South Korea shuts 2,100 nightclubs and bars as coronavirus spike blamed on clubbers who went out after lockdown eased – The Sun

SOUTH Korea's capital Seoul has shut down 2,100 bars and other nightspots as a spike of new coronavirus infections was blamed on partygoers.

The country has largely been successful in dealing with the outbreak, but saw a surge of new cases after nightlife venues were opened up last weekend.

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Nightlife hotspots across the country were already subject to strict measures – including social distancing, temperature checks and wearing masks.

Seoul Mayor Park Won-soon said on Saturday that these would remain in place until data proved that the infection rate had slowed significantly.

It comes after health authorities linked around 17 new cases to a 29-year-old man who visited three separate nightclubs in the city's Itaewon district last Saturday, before testing positive for Covid-19 a few days later.

The worrying spur in cases instantly prompted the Mayor to shut down nightclubs, hostess bars and discos across the city.

And it has left health workers rushing to trace the 1,940 people who visited the three same nightclubs.

The country was one of the first to be hit by the pandemic in late January, and dealt with it through a highly successful policy of contact tracing and mass testing.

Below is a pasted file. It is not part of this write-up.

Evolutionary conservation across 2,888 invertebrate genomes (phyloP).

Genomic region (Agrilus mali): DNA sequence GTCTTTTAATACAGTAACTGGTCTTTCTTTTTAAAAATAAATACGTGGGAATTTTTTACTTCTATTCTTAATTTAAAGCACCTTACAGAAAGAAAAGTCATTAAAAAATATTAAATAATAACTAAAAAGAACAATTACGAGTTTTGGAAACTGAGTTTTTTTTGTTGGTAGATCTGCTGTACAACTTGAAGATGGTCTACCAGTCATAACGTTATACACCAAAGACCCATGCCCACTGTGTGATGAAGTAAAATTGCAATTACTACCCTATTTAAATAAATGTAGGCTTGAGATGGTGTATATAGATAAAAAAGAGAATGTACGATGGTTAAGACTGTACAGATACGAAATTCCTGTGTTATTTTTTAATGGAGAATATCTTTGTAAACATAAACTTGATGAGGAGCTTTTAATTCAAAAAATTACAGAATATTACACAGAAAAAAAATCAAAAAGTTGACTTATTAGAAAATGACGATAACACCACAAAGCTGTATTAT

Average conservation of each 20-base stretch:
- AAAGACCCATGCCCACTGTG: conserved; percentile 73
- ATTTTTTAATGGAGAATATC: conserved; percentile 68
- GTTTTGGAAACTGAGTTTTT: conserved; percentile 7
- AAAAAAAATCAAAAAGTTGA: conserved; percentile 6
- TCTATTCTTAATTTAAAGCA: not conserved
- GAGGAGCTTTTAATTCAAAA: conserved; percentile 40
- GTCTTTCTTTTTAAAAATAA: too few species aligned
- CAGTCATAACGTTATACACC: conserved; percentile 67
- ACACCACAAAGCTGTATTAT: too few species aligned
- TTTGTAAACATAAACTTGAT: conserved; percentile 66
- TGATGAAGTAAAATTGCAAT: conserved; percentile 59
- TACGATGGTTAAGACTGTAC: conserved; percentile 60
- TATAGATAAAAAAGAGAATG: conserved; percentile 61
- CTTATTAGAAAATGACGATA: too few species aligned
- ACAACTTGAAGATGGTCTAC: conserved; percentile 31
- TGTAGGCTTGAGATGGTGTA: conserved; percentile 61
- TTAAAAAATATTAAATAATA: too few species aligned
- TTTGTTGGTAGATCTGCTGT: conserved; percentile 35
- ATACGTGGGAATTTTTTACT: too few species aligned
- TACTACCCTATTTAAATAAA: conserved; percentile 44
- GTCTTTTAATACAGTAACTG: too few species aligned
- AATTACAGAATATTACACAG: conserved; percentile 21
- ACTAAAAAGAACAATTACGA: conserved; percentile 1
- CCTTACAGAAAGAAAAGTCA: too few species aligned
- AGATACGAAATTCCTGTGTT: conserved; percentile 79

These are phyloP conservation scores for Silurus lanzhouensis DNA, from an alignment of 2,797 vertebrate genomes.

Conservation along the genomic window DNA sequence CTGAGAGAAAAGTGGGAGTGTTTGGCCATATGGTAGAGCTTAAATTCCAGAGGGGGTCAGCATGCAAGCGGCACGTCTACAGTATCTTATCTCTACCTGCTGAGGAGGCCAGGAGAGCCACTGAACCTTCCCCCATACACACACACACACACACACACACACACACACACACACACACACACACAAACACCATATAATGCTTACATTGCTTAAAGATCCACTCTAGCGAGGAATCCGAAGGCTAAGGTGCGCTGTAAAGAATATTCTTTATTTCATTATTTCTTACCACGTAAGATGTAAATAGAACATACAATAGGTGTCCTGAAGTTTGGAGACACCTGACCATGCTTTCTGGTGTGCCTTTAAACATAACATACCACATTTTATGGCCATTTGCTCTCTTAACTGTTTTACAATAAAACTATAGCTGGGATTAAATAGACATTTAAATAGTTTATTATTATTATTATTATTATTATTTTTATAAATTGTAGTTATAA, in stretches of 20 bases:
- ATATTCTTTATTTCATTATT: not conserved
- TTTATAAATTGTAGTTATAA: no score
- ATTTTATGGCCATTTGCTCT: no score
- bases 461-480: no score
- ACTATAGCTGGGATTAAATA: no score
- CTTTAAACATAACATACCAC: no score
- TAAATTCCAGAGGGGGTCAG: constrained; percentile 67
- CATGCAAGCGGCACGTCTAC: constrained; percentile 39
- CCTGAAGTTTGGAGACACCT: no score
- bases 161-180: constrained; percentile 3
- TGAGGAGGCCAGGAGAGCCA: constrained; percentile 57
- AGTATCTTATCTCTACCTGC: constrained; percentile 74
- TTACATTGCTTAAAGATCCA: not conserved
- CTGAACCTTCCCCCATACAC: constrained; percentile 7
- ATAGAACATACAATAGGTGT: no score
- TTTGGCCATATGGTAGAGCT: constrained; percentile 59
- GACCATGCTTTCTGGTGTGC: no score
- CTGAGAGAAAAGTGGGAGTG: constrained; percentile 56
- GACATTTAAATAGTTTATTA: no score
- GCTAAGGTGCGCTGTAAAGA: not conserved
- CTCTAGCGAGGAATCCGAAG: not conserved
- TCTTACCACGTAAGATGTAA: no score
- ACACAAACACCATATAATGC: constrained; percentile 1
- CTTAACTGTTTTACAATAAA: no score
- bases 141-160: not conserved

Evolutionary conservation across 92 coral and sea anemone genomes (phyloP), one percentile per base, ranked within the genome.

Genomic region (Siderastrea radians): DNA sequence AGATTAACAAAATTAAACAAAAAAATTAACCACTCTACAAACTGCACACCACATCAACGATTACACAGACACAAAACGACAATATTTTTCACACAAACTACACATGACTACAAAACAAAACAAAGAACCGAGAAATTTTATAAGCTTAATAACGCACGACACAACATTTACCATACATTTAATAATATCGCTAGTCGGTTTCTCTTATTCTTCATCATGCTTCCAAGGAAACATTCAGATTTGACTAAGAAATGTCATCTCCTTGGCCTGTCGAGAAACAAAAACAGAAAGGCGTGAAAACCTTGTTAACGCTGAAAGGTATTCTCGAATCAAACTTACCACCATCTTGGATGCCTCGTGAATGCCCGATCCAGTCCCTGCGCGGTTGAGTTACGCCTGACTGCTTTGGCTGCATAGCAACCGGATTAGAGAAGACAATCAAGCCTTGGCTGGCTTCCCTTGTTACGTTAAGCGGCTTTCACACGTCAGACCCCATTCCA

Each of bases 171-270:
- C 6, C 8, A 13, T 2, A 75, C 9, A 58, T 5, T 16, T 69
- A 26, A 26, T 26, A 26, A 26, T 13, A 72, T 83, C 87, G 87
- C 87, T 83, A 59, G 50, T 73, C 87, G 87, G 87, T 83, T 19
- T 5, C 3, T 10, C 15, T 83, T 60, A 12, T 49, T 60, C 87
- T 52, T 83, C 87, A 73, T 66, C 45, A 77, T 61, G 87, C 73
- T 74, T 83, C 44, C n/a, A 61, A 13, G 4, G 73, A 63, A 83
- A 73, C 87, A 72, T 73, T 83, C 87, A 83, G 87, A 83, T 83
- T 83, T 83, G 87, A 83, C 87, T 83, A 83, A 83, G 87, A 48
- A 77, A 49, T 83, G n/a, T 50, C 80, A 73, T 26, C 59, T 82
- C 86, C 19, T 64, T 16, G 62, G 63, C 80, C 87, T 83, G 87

Their main football league, the K-League, also resumed from May 8 behind closed doors following weeks of decreasing infections.

But players are strictly forbidden from handshakes, and are not allowed to speak to each other during the match.

It comes as other countries are wrestling with how to open up while also preventing a second outbreak of the deadly virus.

Germany, which also imposed a similar track-and-trace strategy, has faced a similar dilemma after facing outbreaks at three slaughterhouses earlier this week.

Towns in three separate  regions of the country were forced to pull a u-turn on lockdown measures after the spike in cases, with all three slaughterhouses closed and staff immediately tested.

The virus, which is believed to originate in Wuhan, China, has infected nearly 4 million people and claimed the lives of over 275,000.

In Europe, the hardest-hit countries are beginning to ease out of lockdown, with Italy allowing the reopening of small businesses and Spain allowing some beaches to open last week.

But in other countries, lockdown measures remain, such as Russia, which was forced to hold subdued celebrations for Victory Day on Saturday.

The UK, meanwhile, has now been in a strict lockdown for seven weeks.

Prime Minister Boris Johnson is expected to only make "modest" changes on Sunday, which could include the opening of garden centres.


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